CPW 2014: Showcasing the Magic That Happens at MIT

Kris Guay, Communications Manager, Admissions

The Admissions office and the entire MIT community welcomed 1045 prefrosh and about 900 parents for Campus Preview Weekend (CPW) on Thursday, April 10 through Sunday, April 13. Volunteers from all over campus came together to welcome the newly admitted students and their families early Thursday morning on the second floor of the student center.

Campus Preview Weekend 2014

“This year, we wanted to build on the icebreaker idea we tried with prefrosh at last year’s CPW, so we planned 20-minute orientation sessions and gathered students into small groups right after check-in,” said Katie Kelley, assistant director of admissions and CPW coordinator.

Some students arrived on Thursday morning to take advantage of the over 650 events planned for them over the weekend, while others checked in later in the weekend to sample the campus just for the day or an overnight. As soon as students arrived at the desk, they received a neck wallet to house their key cards and other information and were directed to another room to meet with their fellow admitted students and admissions officers. “We thought the orientation would help to facilitate the check-in process, and give us time to explain the program guide, the weekend ahead, and have some fun with the kids. And it did. It was magical,” said Kelley.

“This was technically my second CPW but my first in the admissions office,” said Holly Hinman, an admissions counselor. “I had a blast running the orientation sessions and taking photographs over the weekend. The students were excited and engaged during the session and I could tell they couldn’t wait to jump right into all of the events.”

Social media really took off this year, with members of the admissions staff, current students and offices, and prefrosh creating a constant stream of tweets and selfies and posting them to Facebook and Instagram. Tim the Beaver even came in like a wrecking ball, according to one of the Admissions bloggers.

As in prior years, there is something for everyone at CPW, and there are so many events it’s impossible to do it all. For the game lovers there were sessions called Random Plays Video Games, Pizza and Games at Hillel, and the Next Big Game Night at Next House. The truly studious could sharpen their skills at the Life Skills Seminar Series at East Campus, or solve problems at Math Until We Die and Overpowered Programming with the Experimental Study Group. And for those looking for action there was Zorb Ball Soccer, Juggling in Lobby 10 or the Marauders' Open Quidditch Practice, to name a few.

“What's really amazing about CPW is that you have all of these kids from all over the world coming to campus and feeling comfortable trying out something new with perfect strangers,” said Latasha Boyd, an admissions counselor. “They may not even watch or read Harry Potter, but they saw something happening that looked fun and jumped in and learned about it together.”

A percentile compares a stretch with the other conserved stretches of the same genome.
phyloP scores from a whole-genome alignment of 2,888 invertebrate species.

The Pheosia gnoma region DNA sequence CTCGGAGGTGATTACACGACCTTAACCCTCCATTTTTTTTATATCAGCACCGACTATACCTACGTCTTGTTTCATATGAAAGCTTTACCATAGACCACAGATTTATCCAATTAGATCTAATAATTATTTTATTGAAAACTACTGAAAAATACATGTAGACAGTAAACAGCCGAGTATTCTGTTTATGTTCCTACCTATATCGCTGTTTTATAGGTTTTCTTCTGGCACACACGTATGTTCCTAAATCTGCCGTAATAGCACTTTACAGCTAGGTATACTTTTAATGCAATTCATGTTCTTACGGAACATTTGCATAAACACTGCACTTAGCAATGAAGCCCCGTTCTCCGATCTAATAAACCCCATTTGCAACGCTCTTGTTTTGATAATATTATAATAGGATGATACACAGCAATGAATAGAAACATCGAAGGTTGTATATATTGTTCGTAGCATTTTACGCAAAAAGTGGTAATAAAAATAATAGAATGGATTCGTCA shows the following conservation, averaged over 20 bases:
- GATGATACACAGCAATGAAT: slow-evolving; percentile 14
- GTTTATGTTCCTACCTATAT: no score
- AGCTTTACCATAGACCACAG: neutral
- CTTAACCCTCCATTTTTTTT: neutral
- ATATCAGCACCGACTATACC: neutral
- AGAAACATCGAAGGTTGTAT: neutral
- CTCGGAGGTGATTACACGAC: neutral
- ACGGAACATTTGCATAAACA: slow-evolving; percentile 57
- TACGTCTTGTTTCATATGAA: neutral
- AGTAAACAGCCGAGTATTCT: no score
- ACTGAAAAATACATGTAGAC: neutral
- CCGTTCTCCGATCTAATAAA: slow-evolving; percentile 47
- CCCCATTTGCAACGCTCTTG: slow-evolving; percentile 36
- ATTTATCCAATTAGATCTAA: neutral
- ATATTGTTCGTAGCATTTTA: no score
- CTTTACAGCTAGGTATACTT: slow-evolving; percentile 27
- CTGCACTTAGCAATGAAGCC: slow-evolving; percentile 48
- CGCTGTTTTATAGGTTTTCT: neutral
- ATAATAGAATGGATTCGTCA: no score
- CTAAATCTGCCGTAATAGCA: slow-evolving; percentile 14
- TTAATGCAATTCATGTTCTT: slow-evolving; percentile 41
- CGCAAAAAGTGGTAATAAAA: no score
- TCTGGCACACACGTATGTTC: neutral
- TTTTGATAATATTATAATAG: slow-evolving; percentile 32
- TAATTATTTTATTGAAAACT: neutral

While tons of food and fun is a tradition over the course of the weekend, parents appreciated the many informative events. “I went to the student financial services session, and on a tour of the dorms, and had a great time at the Tim Talks,” said a parent. “I am so impressed with this whole weekend.”

Every year, new events make their way into the CPW program. Sanjay Sarma, the director of digital learning at MIT, presented a new session on the topic of digital learning on the residential campus. His remarks prompted one parent in the audience to ask why he should invest in a residential education when so much is offered for free online. “MIT is all about doing, about learning by hand,” Sarma responded. “Students master the material when they can really hone in online in certain classes and it leaves more time for labs and workshops. Online learning is just another way of increasing and distilling the special magic that happens between students and faculty every day at MIT.”

Some featured highlights over the weekend for both students and their parents included:

Morning Coffee with Staff, with representatives from MIT Mental Health and Counseling, Student Support Services, Student Outreach and Support, Dean on Call, Health Educators, MedLinks, and EMTs.

The President’s Welcome and Featured Faculty Speakers, including Maria T. Zuber, the E.A. Griswold Professor of Geophysics, and David Kaiser, the Germeshausen Professor of the History of Science, department head of the Program in Science, Technology, and Society, and a senior lecturer in the physics department.

The Minority Women’s Brunch, sponsored by the Black Women’s Alliance and Admissions Ambassadors, which featured guest speakers and current students sharing their experiences as women of color at the Institute.